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When you can't pass...


A. Dillon

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A. Dillon

I couldn't wear my binder today, and I realized that my dad is wrong; it really is not a choice. The whole time walking around school, all I can look down and see the chest that shouldn't be there, and I feel so ashamed. I could still wear a compression shirt that I have, but it is not flat enough and I know it. I can't stop seeing every feature that makes me look like a girl - my jawline that is too weak, my hips, my voice - everything is just a painful reminder that I am not a "real boy". I desperately want to go home. I constantly think about just grabbing a gun and ending it all, and it makes me very thankful that I don't have access to one. I can't focus on anything in class, and I feel like there is no point because I will never come to school again. I never want to leave my room again, let alone the house. Thinking about the wait to get HRT, I have a hard time believing that I will make it. Every time I put on my backpack, it makes my chest all the more obvious and I want to find the nearest room and let myself starve to death there. I blame myself for not putting it on, because even if it hurts because of all of the heavy breathing I do in choir it is worth it if I never have to be seen as a girl again. How do you get through this? Because I can tell you honestly that I am nearly at my wit's end. I am on only 50 mg of Zoloft, when my psychiatrist suggests I should be on at least 150, because my dad says that I am not going up in dose until we go to see her again in a wee. All I want is relief, but I don't know any other way how than sleep, so I just lay in bed for hours unable to find the motivation to move. Just existing with a chest is hard, but especially when I am at school and am able to compare my lack of height and everything about me to my cis male counterparts, I can barely hold on.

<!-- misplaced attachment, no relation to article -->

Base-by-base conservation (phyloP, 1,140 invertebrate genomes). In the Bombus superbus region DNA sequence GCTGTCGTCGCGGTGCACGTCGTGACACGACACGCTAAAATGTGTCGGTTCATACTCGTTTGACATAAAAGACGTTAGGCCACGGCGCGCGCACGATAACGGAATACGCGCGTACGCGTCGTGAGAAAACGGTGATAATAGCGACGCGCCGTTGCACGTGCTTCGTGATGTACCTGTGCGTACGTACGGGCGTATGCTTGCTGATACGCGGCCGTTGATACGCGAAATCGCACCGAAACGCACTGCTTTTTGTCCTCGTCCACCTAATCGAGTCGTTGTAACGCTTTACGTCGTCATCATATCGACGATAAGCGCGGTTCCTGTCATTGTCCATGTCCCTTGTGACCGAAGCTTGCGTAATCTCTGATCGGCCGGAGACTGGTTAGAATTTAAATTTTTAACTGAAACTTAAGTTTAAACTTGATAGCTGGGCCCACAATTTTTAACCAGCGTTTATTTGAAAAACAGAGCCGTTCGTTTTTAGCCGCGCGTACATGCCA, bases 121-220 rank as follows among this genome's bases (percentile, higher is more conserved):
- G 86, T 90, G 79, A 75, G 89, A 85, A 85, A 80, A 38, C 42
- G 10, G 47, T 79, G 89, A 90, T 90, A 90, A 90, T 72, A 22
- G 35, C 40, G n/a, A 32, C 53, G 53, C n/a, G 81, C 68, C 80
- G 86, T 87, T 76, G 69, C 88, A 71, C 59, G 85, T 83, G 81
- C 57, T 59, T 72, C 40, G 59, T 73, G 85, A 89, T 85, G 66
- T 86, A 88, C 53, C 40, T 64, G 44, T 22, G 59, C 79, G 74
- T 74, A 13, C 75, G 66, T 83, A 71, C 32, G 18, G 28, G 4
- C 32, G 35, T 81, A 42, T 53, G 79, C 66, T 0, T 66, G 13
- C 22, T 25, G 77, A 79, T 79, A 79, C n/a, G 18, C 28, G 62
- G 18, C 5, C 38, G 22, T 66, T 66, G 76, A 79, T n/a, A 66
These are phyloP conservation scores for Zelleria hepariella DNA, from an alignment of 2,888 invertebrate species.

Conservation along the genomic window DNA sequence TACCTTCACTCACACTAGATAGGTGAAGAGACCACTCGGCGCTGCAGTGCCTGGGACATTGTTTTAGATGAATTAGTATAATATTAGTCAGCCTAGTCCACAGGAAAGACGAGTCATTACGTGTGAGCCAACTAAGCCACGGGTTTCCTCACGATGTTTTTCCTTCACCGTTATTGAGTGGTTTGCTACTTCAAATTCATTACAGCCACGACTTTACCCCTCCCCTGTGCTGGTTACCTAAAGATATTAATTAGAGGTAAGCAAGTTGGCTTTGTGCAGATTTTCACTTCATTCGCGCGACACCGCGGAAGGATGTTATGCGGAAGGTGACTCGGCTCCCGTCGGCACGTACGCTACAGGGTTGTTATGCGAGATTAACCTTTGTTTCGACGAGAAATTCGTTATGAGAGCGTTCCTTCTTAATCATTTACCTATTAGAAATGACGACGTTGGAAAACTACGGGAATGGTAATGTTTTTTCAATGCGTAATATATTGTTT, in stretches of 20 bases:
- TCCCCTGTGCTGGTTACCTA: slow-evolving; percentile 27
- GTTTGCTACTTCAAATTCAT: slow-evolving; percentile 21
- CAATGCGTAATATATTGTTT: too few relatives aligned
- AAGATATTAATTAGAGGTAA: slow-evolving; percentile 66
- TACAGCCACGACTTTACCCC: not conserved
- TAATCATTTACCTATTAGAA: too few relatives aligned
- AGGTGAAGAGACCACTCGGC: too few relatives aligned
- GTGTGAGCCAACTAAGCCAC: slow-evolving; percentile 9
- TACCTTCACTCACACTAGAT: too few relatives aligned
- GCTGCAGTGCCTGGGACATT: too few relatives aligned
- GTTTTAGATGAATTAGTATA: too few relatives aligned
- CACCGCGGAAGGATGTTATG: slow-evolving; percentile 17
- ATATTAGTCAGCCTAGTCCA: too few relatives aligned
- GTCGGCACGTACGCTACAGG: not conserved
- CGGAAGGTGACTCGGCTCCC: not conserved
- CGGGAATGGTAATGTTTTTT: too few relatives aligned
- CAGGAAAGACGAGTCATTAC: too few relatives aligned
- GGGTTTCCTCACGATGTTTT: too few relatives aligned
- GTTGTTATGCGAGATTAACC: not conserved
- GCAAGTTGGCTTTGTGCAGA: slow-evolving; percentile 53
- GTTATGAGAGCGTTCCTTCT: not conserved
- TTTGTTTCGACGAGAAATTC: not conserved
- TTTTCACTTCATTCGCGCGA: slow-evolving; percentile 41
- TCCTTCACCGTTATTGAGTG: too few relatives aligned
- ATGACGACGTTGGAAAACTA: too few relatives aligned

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A. Dillon

I don't know what I want to hear, I just know that I want to be heard. I probably should have put this in the suicidal forum, but I don't feel as though this deserves as much attention as a lot of those people need.

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  • Root Admin